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February 25, 2016

SQL-on-Hadoop Test: Each Engine Has ‘Sweet Spots’

(Bakhtiar Zein/Shutterstock)

Business intelligence has emerged as the top workload for Hadoop, ahead of data science and ETL. That has prompted bench markers to zero in on the performance of leading SQL-on-Hadoop engines for BI use cases.

AtScale, a BI-on-Hadoop specialist, released new benchmark results this week for leading SLQ-on-Hadoop engines, claiming its results reveal which engines are best suited to particular BI scenarios.

Overall, the benchmark survey found that the leading engines varied “depending on the type of query, size of data and other factors.” Each engine has its own “sweet spot,” and “enterprises will find that a blended usage of all engines might fit their company’s goals best,” according to AtScale, which is based in San Mateo, Calif.

The benchmark tested workloads running on Hive, Cloudera Impala and Spark. The results appeared to be a wash depending on the scenario. For example, AtScale said Hive, which is widely viewed as the default for SQL on Hadoop, did not by itself provide the fastest performance in all scenarios.

Meanwhile, the benchmark provided another boost for Spark, which has been making significant inroads in the enterprise. AtScale found that recent upgrades to the cluster computing engine boosted performance on smaller datasets. “We were surprised to find significant performance improvements between Spark 1.5 and 1.6,” AtScale said.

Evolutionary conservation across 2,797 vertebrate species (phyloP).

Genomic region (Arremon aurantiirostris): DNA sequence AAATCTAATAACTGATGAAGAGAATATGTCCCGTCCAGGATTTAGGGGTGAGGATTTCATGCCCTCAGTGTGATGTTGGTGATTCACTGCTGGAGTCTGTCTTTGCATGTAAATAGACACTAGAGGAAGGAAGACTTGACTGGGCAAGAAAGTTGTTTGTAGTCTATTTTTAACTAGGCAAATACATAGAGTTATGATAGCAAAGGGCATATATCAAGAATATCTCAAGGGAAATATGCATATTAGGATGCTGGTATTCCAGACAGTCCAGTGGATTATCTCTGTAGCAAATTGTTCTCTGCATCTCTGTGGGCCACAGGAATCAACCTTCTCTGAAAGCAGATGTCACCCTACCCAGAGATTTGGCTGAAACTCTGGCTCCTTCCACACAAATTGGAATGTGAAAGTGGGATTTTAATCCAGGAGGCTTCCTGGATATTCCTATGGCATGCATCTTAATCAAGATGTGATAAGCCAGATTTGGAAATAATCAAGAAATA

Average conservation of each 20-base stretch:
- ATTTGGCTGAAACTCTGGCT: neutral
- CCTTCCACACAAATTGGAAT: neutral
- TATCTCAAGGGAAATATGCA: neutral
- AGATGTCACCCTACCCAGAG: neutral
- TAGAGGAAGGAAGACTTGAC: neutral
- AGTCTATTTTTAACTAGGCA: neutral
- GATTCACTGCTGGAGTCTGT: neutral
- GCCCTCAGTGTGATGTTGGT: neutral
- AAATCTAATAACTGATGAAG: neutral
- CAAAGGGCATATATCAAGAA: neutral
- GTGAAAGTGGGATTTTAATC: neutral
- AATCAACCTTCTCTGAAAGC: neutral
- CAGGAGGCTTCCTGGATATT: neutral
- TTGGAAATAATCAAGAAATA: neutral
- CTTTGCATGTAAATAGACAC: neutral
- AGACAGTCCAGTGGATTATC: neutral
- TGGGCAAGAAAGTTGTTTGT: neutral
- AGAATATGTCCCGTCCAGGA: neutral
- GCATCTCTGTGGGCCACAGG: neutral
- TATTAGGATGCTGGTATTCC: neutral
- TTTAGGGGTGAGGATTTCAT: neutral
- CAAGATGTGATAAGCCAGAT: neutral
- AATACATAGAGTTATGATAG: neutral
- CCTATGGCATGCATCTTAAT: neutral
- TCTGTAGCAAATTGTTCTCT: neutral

Industry analysts note that increased Hadoop adoption is focused on storage and scale-out capabilities. A shift to analytical workloads on Hadoop requires a deeper understanding of SQL-on-Hadoop tools, they add, particularly as Hadoop is used to tackle BI workloads.

The benchmark tests found that each of the SQL-on-Hadoop engines is sufficiently stable to support BI workloads. Performance results varied depending on the size of datasets and the number of concurrent users.

Spark SQL and Impala performed best on smaller datasets consisting of tables with as many as several million rows of data. Meanwhile, Impala outperformed Hive and Spark SQL in concurrent user testing. Hence, AtScale said enterprises planning to connect large numbers of business intelligence users to their Hadoop platforms should consider Impala as the primary processing engine.

The bench marker attributed the growing ability of SQL-on-Hadoop engines to handle BI workloads to flourishing open source-source innovation. That level of innovation will likely grow as companies like Cloudera make good on plans to donate its Impala project to the Apache Software Foundation. Impala is currently listed as an Apache incubator project.

In a blog post earlier this month, Cloudera said its Impala team has boosted its scale and stability, enabling deployment of Impala clusters with hundreds of nodes and running millions of queries while pushing “concurrency to thousands of users.” It also introduced new features like nested data types and tighter security.

Cloudera engineers also confirmed AtScale’s assertion that one engine does not fit all analytics scenarios. ” Despite Impala’s significant performance lead as an analytic database, Hive and Spark SQL continue to provide important capabilities for other use cases and users alongside Impala,” Cloudera acknowledged.

The Hadoop benchmark study is available here.

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